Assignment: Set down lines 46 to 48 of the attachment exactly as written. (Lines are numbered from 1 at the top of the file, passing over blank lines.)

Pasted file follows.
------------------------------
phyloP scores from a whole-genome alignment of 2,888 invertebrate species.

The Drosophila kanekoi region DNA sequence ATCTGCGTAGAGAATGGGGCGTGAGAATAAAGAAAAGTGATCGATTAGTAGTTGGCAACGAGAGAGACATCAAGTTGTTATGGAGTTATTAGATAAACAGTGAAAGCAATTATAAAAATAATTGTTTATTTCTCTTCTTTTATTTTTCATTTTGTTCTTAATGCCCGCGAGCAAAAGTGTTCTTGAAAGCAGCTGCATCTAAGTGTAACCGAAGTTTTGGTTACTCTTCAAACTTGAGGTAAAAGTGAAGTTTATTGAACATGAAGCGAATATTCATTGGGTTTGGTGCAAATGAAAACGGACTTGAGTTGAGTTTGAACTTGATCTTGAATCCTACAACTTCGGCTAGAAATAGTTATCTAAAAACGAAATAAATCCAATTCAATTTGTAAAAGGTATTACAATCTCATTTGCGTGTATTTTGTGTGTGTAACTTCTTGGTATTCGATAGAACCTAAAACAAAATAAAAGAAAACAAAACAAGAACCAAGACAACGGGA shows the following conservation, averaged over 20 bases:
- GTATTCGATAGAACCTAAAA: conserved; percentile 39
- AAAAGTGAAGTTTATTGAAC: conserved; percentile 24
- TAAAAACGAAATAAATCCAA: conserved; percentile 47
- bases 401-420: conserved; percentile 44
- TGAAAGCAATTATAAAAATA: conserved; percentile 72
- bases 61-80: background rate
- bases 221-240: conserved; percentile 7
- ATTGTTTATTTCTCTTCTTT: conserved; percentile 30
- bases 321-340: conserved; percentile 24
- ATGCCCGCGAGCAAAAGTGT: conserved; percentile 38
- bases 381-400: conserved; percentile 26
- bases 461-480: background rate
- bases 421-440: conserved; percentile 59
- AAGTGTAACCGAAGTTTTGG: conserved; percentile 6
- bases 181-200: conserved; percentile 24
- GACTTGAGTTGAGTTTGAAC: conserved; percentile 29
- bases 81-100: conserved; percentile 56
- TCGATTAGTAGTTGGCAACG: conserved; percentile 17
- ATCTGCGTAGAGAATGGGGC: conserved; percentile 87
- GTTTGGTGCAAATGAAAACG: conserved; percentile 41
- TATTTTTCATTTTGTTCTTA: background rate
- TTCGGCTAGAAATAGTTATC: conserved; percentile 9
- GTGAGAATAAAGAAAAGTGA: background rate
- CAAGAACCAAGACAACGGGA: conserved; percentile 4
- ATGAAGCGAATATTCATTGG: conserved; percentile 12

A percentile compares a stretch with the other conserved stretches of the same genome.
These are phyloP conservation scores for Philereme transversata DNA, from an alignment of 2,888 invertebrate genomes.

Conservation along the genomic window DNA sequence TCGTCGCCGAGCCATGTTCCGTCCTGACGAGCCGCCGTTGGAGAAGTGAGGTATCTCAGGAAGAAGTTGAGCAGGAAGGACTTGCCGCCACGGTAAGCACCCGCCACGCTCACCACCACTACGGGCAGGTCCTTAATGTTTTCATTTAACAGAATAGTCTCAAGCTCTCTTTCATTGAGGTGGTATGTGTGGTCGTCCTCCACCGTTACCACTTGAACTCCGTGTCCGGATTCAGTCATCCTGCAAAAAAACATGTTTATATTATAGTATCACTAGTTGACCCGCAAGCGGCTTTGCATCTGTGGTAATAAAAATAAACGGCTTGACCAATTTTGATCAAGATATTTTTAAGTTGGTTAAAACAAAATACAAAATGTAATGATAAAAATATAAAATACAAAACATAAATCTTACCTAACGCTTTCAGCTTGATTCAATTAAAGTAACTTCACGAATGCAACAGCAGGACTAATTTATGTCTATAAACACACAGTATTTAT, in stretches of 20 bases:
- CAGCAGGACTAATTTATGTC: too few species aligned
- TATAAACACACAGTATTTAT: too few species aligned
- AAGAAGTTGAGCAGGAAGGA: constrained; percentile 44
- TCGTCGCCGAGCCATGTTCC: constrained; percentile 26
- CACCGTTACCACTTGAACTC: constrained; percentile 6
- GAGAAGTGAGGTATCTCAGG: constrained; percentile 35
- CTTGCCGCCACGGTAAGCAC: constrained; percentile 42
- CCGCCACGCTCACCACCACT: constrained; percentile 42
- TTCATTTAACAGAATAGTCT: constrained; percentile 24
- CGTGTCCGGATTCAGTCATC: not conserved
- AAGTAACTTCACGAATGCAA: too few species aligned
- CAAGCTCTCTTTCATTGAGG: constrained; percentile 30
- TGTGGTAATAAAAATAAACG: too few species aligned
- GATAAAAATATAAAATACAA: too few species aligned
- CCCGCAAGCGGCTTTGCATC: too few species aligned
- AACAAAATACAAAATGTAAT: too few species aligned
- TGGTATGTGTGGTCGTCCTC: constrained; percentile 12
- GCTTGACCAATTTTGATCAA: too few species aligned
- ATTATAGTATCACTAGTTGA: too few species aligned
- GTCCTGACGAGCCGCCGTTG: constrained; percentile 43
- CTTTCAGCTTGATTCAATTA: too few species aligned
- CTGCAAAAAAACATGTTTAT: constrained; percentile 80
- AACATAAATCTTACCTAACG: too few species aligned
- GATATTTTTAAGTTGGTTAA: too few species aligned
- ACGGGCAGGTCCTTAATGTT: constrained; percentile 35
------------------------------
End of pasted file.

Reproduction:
- AACAAAATACAAAATGTAAT: too few species aligned
- TGGTATGTGTGGTCGTCCTC: constrained; percentile 12
- GCTTGACCAATTTTGATCAA: too few species aligned